The Fellowship, as far as I know, has never resulted in a leftward tilt. It has achieved a few worthy objectives — there’s a case to be made that the Fellowship persuaded its former client Zulu leader Mangosuthu Buthelezi to join Mandela’s government rather than opposing it with arms. But that’s not left — for the Fellowship members, that’s smart business. And all too often, such business ends up with bad results, even when it looks good — such as the Fellowship-brokered “peace” deal between Rwanda and Congo, a disastrous intervention that likely made that conflict worse.

    But this isn’t a case of clumsy do-gooders — the most common Fellowship diplomacy occurs on behalf of foreign leaders almost nobody could love — dictators, death squad organizers, embezzlers. Their justification is that Christ loved everybody. True enough. But that doesn’t mean killers get a free pass to murder, with U.S. arms, no less.

  5. Dan says:

    Colson’s comment seems analagous to Chris Hedges’ observation that tolerance advantages the intolerant. Both point out the danger compromise poses for progressives, but I wonder if common cause on new issues, as opposed to rapproachment on existing conflicts, necessarily fits into the rightward dynamic you see in the Fellowship. I’m thinking specifically of Darfur here. Have you seen any Fellowship engagement on the issue? Talk is cheap, and inaction speaks volumes, but it seems like the genocide there has made humanitarian intervention a more bipartisam concept. In the religious commmunity, Darfur transcends right and left, rather than falling upon the continuum. Is it so with the Fellowship?

  6. Jeff Sharlet says:

    You raise an interesting point, Dan, about the possibility of new issues transcending left and right. To some extent, I agree — Sam Brownback probably does more good by raising awareness of Darfur than he does harm by casting it as a Christian-Muslim conflict within Christian conservative circles and proposing “free market solutions” to African poverty. So I have common ground with Brownback about the importance of Darfur. But that’s where it ends, and we shouldn’t be so naive as to pretend that our differences don’t really matter. Another religious right figure frequently celebrated for his common ground work, Rick Warren, is a case in point. We lefties agree with Warren that AIDS must be a MUCH huger priority. Good — common ground! But it ends there, because Warren promotes African religious leaders who blame AIDS on homosexuality and fight vigorously for the repression of LGBT people. So the “existing conflict” shades the “new issue.”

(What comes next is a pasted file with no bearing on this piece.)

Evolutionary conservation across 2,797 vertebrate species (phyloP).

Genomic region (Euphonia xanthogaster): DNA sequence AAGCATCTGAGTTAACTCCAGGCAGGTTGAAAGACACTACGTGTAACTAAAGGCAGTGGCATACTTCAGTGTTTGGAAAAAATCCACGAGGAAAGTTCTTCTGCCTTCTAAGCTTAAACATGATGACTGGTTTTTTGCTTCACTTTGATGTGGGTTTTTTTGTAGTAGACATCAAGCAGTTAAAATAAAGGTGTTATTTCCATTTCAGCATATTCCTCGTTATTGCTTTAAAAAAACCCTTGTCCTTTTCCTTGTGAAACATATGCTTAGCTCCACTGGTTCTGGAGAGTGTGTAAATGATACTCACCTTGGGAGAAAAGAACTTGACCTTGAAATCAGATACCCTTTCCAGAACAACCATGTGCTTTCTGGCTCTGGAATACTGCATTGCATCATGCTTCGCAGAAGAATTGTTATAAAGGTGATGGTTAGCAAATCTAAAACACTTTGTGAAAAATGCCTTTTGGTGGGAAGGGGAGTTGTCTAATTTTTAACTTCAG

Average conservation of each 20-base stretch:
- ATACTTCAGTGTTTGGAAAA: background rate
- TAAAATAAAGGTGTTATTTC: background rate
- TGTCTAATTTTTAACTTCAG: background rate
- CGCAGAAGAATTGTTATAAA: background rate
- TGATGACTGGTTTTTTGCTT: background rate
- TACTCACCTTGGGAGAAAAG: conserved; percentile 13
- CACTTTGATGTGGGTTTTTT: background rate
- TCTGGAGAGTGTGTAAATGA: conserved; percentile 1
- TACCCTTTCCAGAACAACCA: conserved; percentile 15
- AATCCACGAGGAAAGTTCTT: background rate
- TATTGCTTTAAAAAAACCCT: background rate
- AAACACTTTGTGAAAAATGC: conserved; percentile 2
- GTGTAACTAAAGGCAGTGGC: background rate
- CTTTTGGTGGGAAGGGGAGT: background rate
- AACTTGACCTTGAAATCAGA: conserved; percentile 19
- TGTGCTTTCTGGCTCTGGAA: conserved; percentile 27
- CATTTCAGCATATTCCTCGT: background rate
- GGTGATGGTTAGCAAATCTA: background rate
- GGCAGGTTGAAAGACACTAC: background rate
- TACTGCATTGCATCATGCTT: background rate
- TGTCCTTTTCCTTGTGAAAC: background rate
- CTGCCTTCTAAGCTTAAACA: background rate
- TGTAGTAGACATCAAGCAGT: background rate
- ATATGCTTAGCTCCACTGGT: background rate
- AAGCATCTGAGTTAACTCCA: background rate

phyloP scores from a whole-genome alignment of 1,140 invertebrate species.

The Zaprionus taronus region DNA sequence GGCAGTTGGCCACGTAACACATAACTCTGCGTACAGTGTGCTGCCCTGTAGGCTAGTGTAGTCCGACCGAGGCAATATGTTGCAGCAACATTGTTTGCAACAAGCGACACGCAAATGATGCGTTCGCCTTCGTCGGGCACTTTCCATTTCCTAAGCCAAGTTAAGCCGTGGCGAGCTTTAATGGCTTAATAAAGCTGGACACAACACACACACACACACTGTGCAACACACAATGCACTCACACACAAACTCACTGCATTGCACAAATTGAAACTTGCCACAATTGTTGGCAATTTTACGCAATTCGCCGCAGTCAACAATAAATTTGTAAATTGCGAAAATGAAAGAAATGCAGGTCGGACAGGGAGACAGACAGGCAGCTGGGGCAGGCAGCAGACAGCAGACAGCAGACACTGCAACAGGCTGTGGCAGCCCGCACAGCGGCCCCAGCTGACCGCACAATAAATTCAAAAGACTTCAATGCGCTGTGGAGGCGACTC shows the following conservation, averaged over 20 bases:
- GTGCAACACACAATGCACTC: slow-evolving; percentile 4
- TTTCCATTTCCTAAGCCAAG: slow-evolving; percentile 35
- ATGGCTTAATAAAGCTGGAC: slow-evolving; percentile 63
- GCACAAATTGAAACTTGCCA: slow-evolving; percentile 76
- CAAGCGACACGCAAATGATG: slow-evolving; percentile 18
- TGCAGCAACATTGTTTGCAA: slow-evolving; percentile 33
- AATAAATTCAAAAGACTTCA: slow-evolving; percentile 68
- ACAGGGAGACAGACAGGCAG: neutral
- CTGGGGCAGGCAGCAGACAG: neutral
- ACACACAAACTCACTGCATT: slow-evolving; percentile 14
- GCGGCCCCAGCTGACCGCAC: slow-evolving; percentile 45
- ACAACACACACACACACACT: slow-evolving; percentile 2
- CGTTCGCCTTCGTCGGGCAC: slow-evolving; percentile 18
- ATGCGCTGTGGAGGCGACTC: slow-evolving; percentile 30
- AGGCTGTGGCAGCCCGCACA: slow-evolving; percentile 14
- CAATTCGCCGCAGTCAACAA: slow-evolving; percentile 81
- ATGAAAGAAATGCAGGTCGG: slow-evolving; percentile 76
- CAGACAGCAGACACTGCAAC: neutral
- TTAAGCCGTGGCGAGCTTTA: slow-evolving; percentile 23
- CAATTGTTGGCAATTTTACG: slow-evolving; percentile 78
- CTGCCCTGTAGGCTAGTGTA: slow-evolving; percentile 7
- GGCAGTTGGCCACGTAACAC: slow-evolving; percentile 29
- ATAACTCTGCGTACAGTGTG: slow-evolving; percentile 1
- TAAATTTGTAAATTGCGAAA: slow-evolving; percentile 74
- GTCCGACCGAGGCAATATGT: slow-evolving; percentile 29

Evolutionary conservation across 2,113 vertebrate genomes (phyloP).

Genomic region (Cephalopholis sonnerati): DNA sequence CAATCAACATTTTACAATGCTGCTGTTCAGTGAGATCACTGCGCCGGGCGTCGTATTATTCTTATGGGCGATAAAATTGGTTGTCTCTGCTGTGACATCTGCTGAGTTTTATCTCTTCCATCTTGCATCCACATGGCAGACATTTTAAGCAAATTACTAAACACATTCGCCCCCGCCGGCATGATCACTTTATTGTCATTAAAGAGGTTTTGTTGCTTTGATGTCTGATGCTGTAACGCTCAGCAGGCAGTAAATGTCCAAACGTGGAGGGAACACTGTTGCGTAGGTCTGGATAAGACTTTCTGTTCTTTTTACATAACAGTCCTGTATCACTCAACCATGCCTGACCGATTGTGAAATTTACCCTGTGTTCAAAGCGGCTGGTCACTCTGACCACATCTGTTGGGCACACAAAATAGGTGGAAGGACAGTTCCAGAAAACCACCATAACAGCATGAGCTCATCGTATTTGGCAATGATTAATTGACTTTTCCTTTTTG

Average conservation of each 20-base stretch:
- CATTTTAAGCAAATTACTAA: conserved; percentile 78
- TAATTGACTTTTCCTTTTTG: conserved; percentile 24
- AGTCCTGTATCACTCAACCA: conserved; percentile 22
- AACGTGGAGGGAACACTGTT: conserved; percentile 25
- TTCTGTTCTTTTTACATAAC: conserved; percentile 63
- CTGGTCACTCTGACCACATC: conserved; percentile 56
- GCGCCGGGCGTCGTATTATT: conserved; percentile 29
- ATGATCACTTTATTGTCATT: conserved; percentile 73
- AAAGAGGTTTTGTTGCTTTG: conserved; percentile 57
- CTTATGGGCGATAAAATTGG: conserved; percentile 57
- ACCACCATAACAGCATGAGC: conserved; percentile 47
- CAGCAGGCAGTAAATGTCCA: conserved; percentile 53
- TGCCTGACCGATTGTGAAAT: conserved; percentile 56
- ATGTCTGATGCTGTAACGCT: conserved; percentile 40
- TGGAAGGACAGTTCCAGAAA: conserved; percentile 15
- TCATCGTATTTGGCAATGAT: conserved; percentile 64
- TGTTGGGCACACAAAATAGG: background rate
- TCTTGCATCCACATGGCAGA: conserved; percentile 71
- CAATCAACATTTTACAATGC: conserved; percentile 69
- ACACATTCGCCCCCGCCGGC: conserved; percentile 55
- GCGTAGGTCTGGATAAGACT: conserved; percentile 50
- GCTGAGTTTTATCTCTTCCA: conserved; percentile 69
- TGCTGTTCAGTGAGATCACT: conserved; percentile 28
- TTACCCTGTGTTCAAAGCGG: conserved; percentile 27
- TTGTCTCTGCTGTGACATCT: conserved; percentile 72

As for the Fellowship — they’d certainly say they transcend left and right. And, in a sense they do — they’ve discovered a whole new way of causing harm. A case in point there might be Somalia, where in the 1980s they brought Democrats and Republicans together in support of the genocidal dictator Siad Barre, on the premise that by praying with him they could sway him toward better behavior. Instead, they gave him a free pass to kill, which he did, in horrifying numbers, while Fellowship politicians championed their new brother in Christ on the Hill. With the best of intentions, I’m sure. I’m certain, too, that those fine intentions are solace to the dead.

    I don’t think we need to dispense with left and right critiques to do common ground work. On the issue of environmentalism, for instance — God bless Richard Cizik, but let’s also remember where we part ways. Cizik believes in free market solutions to environmental problems, based on a reading of evangelical theology that implicitly equates deregulated capitalism with the grace. Progressives don’t see it that way, and that means that sooner or later, they’re going to butt heads with conservative environmentalists. That’s fine. All of our arguments will grow stronger. But only if we remember that there is a real argument, in the most religious sense of the word, to be had.

  7. Dan says:

    Jeff, thanks for continuing our discussion.

    I certainly agree that conflicts should not be glossed over in an effort to preserve meaningless consensus, and that argument is often necessary. I should clarify that I don’t see common ground necessarily as total assimilation of a shared viewpoint. For instance, if Joe Biden and Sam Brownback both backed intervention in Darfur, I’d call that ground pretty common, regardless of how Brownback frames the issue.

    The environmental example is a very instructive one. Indeed, conservatives who now engage the issue don’t agree with liberal solutions, and that’s where the necessary argument begins. I see four possible ends of this: a right win, a left win, a cobbled-together nightmare reminiscent of No Child Left Behind, or innovation. So beginning with common ground can lead to conflict, and then ultimately, maybe, a liberal victory. Common ground should not be an end in itself, but it can convene conflicts that lead to liberal wins.

    Whether or not this has happened, does happen, or can happen is the essence of our discussion. You have many disturbing example of it not happening, and I’m enjoying continued probing for issues on which common ground has pulled conservatives left. I’ll be looking for this dynamic to continue in the realm of healthcare. Health Savings Accounts were once the panacea of the Right, but now conservatives are coming around on more liberal solutions such as SCHIP. What makes this “common ground” instead of just a plain old win? The fact that conservative votes are what’s putting it over the top.